The Presidio Trust: Mission and History
The Presidio Trust’s mission is to preserve and enhance the Presidio as an enduring resource for the American public. The Trust’s work encompasses the natural areas, wildlife, and native habitats of the park, as well as the historic structures and designed landscapes that make the park a National Historic Landmark District. The Presidio Trust is dedicated to ensuring that visitors to this spectacular place have the opportunity to gain a broader understanding of the Presidio, its place in American history, and the plants and wildlife which once thrived throughout the region.
The Presidio’s Journey “from Post to Park”
The Presidio’s transformation from military post to national park began in 1972 when Congress created the Golden Gate National Recreation Area (GGNRA), a network of historic sites and preserved open space that today links 75,500 acres along the Northern California coast. In the legislation that established the GGNRA, Congress mandated that the Presidio – then an active U.S. Army post – would become part of the GGNRA if the Presidio became superfluous to the military.
As the Cold War drew to a close, the federal government reexamined the nation’s defense needs, and in 1989 decided to close the Presidio. In October 1994, the U.S. Army lowered its flag for the last time, and the Presidio was transferred to the National Park Service as part of the Golden Gate National Recreation Area.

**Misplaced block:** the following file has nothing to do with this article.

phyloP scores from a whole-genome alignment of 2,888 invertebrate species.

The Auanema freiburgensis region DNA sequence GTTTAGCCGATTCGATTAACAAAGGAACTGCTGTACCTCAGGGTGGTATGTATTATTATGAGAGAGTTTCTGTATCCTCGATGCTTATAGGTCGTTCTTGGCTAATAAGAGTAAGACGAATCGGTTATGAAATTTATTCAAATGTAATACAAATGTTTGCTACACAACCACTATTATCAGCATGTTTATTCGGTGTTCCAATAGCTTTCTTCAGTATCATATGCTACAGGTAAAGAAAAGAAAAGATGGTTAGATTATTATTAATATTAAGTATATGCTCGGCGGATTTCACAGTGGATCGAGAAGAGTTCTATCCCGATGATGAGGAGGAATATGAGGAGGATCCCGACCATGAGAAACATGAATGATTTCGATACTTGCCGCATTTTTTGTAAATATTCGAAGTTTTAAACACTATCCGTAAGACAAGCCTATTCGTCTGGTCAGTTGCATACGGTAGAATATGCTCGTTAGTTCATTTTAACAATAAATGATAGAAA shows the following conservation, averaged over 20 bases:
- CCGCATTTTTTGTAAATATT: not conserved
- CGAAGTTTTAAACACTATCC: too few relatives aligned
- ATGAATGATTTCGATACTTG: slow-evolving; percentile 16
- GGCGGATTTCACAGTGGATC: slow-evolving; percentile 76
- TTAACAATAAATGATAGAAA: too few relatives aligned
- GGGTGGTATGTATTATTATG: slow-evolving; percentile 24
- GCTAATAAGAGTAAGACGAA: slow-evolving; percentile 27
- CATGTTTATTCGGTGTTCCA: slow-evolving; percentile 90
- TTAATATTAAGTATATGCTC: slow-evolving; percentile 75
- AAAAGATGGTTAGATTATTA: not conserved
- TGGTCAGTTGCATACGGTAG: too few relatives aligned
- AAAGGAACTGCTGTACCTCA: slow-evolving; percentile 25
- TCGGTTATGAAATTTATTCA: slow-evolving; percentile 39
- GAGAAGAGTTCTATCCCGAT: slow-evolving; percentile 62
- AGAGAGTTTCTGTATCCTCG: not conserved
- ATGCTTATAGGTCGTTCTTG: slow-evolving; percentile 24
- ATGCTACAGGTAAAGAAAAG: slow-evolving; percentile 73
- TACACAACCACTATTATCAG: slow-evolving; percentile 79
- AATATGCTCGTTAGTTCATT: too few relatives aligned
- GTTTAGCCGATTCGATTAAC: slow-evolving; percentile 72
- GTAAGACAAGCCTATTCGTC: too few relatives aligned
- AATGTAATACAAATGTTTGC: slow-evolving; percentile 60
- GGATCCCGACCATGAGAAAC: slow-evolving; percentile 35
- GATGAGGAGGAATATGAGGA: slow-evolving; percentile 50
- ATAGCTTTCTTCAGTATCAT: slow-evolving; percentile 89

The Presidio Trust: A New Model for Park Management
Because of the Presidio’s city-like infrastructure, its nearly 800 buildings, and its expansive cultivated forest and natural areas, funding the Presidio’s operation and long-term care is much more costly than traditional parks. In 1996, Congress devised a management and funding model unique among national parks, and created the Presidio Trust to preserve the Presidio’s natural, scenic, cultural, and recreational resources, and to become financially self-sufficient. The Trust manages the interior 80 percent of Presidio lands (known as Area B), including most buildings and infrastructure. The National Park Service manages coastal areas (known as Area A). View a map indicating jurisdiction Areas A and B.
The Trust receives federal appropriations that diminish each year, and cease at the end of fiscal year 2012. The Trust uses these funds and lease revenues to rehabilitate the park's buildings, restore its open spaces and historic resources, provide programs for visitors, maintain utilities and infrastructure, and fund the Presidio’s long-term care.
The Management Vision
In 2002, the Trust adopted a management plan for the interior lands of the Presidio. The Presidio Trust Management Plan: Land Use Policies for Area B of the Presidio of San Francisco lays out a general framework for preserving and protecting the park's cultural, natural, scenic, and recreational resources, serving the public, and financing the park’s care. Additionally, the Trust has completed a five-year Strategic Plan to address the goals for which the Trust was created.
Presidio Trust Board of Directors and Staff
The Presidio Trust is governed by a seven-member board of directors. Six members are appointed by the President of the United States. The seventh is the U.S. Secretary of the Interior or his/her designee.
An executive director reports to the board and oversees staff with expertise in environmental science, historic preservation and restoration, operations and maintenance, landscape design, planning, resource management, real estate development, public affairs and programs, law, and finance.